London commercial property rents rise by 70% in five years, EY research reveals
11 April 2016
- Clerkenwell, Farringdon, Shoreditch, and St James’ see commercial property rents double
- Average rents increased from £33 per square foot to £55 between 2010 and 2015
- Shoreditch saw the largest increase (181%), while Aldgate the lowest with 42%
- Transaction trends reveal Farringdon and the Southbank as new hubs for serviced offices and energy companies respectively
Commercial property rents in London have risen by an average of 70% in the last five years, new research by EY reveals today.
Average rents increased from £33 per square foot (psf) to £55 psf, with four areas of the capital seeing their commercial property rents double (Clerkenwell, Farringdon, Shoreditch, St James’s).
Shoreditch has seen the highest growth in average rent in the capital with rents rocketing from £17 psf in 2010 to £48 psf in 2015 – an increase of 181%. Aldgate saw the lowest percentage growth in average rent (42%), from £29 psf to £41 psf.
St James’s was found to have the most expensive average commercial rent for 2015 with £91psf, up from £43 in 2010, followed by Mayfair with £82 psf and Belgravia/Knightsbridge with £72. At the other end of the scale, Docklands was the area with the cheapest average rent at an average of £32 psf, followed by the Southbank (£39), Aldgate (£41), Euston/Kings Cross (£45), Clerkenwell (£45) and Farringdon (£47).
EY’s research analysed real estate transactions by London businesses from 2010 to 2015, across a range of sectors including retail, TMT, charities, education/public sector and energy, among others. The areas of London observed spanned from the West End and Midtown to the City of London and Docklands.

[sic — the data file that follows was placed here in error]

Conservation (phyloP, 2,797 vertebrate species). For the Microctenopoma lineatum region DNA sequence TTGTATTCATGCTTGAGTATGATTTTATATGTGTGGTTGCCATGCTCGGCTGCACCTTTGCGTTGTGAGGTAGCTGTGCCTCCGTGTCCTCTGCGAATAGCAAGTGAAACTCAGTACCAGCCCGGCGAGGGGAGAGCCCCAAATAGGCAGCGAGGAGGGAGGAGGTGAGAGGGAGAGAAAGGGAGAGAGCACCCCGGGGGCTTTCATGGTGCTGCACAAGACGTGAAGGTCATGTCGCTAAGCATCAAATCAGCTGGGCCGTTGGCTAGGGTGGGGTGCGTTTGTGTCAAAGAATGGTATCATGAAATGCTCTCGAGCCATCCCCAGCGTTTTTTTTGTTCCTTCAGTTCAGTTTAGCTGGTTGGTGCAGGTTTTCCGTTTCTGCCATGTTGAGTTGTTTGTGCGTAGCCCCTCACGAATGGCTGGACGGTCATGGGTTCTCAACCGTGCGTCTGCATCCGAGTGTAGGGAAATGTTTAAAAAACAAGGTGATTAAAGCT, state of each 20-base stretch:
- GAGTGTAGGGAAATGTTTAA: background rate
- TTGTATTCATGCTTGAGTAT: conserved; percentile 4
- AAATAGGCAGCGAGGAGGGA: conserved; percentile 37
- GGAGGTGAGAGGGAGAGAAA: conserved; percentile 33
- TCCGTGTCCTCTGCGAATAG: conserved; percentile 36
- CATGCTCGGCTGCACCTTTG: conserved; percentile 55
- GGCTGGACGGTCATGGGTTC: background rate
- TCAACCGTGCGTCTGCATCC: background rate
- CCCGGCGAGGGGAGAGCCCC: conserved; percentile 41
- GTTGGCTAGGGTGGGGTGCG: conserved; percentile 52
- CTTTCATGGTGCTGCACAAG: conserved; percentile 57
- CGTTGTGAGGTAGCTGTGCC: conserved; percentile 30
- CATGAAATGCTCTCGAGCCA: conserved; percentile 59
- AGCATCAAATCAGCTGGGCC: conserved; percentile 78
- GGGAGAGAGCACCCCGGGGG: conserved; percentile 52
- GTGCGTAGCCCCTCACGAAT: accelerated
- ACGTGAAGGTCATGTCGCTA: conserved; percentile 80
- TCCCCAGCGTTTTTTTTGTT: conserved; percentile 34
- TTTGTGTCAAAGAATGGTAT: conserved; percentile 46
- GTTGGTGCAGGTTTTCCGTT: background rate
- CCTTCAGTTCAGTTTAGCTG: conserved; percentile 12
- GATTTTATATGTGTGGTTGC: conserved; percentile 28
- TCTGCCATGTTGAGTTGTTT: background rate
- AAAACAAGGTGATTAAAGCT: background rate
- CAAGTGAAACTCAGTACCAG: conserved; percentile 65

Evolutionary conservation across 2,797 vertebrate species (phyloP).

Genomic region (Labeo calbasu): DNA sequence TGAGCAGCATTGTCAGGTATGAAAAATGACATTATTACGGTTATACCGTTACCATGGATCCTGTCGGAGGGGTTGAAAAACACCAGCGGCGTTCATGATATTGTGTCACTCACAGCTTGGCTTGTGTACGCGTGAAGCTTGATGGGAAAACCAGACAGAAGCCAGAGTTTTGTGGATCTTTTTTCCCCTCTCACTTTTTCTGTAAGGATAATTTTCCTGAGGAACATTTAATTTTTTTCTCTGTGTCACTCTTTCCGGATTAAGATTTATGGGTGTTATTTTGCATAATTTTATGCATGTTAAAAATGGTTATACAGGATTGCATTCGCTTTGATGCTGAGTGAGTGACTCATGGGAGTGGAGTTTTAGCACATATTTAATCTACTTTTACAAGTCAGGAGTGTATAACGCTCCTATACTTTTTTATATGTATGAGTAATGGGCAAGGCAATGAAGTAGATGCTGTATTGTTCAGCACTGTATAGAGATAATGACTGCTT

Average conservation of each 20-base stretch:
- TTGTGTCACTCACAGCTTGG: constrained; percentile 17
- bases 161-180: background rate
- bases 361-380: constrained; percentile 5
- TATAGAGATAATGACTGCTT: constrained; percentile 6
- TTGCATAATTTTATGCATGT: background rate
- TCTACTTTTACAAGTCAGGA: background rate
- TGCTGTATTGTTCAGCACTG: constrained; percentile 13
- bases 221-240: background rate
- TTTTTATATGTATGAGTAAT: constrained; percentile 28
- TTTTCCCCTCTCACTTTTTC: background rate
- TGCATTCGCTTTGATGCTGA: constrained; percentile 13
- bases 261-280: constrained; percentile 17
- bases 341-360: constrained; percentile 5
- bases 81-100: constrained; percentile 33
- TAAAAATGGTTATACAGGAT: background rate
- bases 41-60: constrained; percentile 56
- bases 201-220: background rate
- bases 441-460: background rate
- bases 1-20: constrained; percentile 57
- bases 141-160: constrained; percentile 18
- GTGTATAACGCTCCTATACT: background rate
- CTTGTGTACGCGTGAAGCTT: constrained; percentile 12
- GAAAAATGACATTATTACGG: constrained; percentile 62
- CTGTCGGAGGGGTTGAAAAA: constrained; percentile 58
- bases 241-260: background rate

Russell Gardner, UK & Ireland Head of Real Estate at EY, comments: “London’s property market is and has been a special case. With a growing population, strong economic performance and a shortage of new properties, the challenges in the capital are a result of London’s own success. Businesses appear willing to pay more for suitable office space, wherever that might be across the city.
“To see four areas of London with over 100% increase in average rent per square foot in only five years is testament to this and reiterates just how popular central London is to a wide range of industries. Businesses are happy to increase their spending on commercial property to be alongside their competition in the same sector.”
Rental costs changing ‘traditional’ face of London
EY’s commercial property research also shows that areas of London once characterised and favoured by particular sectors are now attracting businesses from different industries, a change driven by rising commercial rental costs and the search for value for money.
Southbank has experienced a near 40% increase in transactions by the energy sector since 2010, while Victoria has seen a 29% increase in transactions by the services sector. There has also been a rapid increase in transactions involving serviced offices across central London, with Paddington seeing a 32% increase since 2010 and Farringdon and Shoreditch experiencing rises of 52% and 43% respectively.
The services sector looks to be moving out of midtown and west London, with Covent Garden and Euston/Kings Cross reporting decreases in transactions of 48% and 40% respectively, and Belgravia/Knightsbridge and Marylebone experiencing transactions decreases of 34% and 31% respectively. Farringdon has seen a near 30% decrease of education/public sector transactions, as well as a 24% decrease by those in the retail sector, with Belgravia/Knightsbridge potentially picking that business up after seeing a 28% increase in retail transactions between 2010 and 2015.
Russell Gardener continued: “The face of London is rapidly changing and shows no signs of slowing. With businesses willing to capitalise on opportunities away from the traditional areas for their sector, hubs are developing across the capital and sectors are settling in areas which are new to them. This, coupled with the ever-improving transport links, means that many employers may prioritise creativity and flexibility when assessing their commercial office space.”
Businesses in London will continue to search for value for money
Russell Gardner concluded: “London’s X factor is having a direct impact on the capital’s commercial property market. Currently, rents are on an unrelenting rise and as such are having a dramatic effect on the way the city is made up. A London-only approach may be necessary to keep the right balance between the capital being open for business, and at the same time affordable.”